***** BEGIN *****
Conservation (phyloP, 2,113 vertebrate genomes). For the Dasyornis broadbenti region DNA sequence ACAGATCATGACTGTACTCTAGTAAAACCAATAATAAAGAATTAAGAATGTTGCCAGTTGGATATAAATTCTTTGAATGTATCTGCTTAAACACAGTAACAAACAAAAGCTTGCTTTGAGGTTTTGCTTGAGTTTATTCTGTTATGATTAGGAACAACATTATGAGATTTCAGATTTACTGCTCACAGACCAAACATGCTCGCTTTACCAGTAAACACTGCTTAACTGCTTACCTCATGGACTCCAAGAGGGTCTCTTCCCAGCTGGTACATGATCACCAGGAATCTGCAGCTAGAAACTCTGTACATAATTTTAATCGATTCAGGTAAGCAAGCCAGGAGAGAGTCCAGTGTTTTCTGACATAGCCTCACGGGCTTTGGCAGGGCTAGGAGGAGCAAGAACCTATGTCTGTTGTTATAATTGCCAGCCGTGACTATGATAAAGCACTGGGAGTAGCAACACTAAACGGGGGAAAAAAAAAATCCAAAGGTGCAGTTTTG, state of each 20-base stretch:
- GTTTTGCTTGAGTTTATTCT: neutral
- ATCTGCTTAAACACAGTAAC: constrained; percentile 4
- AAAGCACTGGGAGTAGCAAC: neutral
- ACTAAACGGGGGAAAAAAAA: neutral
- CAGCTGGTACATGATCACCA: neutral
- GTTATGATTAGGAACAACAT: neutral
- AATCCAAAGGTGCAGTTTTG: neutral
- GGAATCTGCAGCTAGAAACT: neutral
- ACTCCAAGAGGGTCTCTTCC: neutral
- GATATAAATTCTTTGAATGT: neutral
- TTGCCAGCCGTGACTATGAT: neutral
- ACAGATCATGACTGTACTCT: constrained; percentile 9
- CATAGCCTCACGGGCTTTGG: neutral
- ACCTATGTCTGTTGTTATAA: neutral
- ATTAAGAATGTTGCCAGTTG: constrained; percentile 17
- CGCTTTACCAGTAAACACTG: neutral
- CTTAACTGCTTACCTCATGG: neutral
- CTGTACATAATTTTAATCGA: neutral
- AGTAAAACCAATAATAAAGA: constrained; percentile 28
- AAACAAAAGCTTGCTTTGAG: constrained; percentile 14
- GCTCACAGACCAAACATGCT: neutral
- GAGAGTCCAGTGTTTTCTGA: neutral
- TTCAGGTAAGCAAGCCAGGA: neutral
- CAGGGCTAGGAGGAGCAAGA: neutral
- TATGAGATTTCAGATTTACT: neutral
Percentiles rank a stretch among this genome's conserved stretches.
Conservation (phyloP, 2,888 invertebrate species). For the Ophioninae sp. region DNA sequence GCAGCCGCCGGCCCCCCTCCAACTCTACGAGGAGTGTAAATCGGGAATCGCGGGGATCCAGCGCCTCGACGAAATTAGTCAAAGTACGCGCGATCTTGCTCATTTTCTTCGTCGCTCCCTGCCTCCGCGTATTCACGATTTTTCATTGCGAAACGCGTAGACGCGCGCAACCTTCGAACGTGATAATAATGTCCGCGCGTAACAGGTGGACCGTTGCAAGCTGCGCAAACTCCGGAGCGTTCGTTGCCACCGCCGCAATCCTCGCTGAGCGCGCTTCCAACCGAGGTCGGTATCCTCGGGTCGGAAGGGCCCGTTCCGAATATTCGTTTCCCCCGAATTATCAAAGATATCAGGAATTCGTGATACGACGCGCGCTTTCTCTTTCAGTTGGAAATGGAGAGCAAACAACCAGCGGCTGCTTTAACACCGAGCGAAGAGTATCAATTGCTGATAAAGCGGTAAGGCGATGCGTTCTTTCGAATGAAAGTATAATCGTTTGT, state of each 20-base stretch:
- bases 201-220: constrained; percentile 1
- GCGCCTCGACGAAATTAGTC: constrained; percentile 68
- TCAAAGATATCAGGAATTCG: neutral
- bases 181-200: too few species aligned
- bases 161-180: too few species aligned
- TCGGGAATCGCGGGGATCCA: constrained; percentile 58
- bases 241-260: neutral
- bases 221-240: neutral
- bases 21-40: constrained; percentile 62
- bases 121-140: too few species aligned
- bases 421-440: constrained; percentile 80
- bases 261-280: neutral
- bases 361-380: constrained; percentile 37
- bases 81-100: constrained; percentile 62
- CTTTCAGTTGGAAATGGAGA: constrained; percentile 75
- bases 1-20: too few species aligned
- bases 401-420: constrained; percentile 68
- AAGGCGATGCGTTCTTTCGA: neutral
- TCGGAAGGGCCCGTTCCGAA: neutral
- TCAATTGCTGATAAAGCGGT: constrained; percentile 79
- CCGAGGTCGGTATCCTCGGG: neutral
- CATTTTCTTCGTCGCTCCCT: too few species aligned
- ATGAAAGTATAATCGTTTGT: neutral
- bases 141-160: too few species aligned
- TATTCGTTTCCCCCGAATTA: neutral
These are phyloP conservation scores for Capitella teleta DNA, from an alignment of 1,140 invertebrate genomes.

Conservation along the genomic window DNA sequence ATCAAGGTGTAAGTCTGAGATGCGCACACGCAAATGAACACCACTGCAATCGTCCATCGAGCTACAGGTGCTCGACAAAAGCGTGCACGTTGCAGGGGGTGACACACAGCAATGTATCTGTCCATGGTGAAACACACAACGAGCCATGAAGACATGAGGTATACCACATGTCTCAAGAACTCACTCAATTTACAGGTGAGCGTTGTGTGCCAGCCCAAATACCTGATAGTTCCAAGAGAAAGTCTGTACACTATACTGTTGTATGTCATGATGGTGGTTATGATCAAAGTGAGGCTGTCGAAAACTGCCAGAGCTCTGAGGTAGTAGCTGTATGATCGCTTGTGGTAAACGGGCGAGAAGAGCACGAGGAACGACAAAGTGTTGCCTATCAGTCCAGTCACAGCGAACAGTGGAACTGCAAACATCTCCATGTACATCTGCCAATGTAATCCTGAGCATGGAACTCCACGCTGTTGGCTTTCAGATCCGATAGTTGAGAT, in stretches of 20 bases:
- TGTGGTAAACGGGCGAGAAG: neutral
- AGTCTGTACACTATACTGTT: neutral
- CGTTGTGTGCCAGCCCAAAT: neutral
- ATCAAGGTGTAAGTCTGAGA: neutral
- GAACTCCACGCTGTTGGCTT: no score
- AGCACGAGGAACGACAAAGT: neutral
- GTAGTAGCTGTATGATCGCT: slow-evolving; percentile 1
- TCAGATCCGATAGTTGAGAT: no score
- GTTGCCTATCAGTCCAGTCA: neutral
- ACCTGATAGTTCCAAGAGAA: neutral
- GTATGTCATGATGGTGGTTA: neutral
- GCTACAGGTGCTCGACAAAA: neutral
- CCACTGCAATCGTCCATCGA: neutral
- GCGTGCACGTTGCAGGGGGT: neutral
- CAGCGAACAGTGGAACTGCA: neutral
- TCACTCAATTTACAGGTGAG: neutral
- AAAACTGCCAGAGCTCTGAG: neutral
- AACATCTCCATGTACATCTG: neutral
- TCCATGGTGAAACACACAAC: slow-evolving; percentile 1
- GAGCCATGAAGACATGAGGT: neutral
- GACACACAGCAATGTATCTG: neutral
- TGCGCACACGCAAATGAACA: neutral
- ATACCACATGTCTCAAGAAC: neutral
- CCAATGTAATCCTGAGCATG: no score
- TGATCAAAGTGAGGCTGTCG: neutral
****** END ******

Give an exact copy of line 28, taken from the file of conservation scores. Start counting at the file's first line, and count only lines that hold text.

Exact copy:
Conservation (phyloP, 2,888 invertebrate species). For the Ophioninae sp. region DNA sequence GCAGCCGCCGGCCCCCCTCCAACTCTACGAGGAGTGTAAATCGGGAATCGCGGGGATCCAGCGCCTCGACGAAATTAGTCAAAGTACGCGCGATCTTGCTCATTTTCTTCGTCGCTCCCTGCCTCCGCGTATTCACGATTTTTCATTGCGAAACGCGTAGACGCGCGCAACCTTCGAACGTGATAATAATGTCCGCGCGTAACAGGTGGACCGTTGCAAGCTGCGCAAACTCCGGAGCGTTCGTTGCCACCGCCGCAATCCTCGCTGAGCGCGCTTCCAACCGAGGTCGGTATCCTCGGGTCGGAAGGGCCCGTTCCGAATATTCGTTTCCCCCGAATTATCAAAGATATCAGGAATTCGTGATACGACGCGCGCTTTCTCTTTCAGTTGGAAATGGAGAGCAAACAACCAGCGGCTGCTTTAACACCGAGCGAAGAGTATCAATTGCTGATAAAGCGGTAAGGCGATGCGTTCTTTCGAATGAAAGTATAATCGTTTGT, state of each 20-base stretch: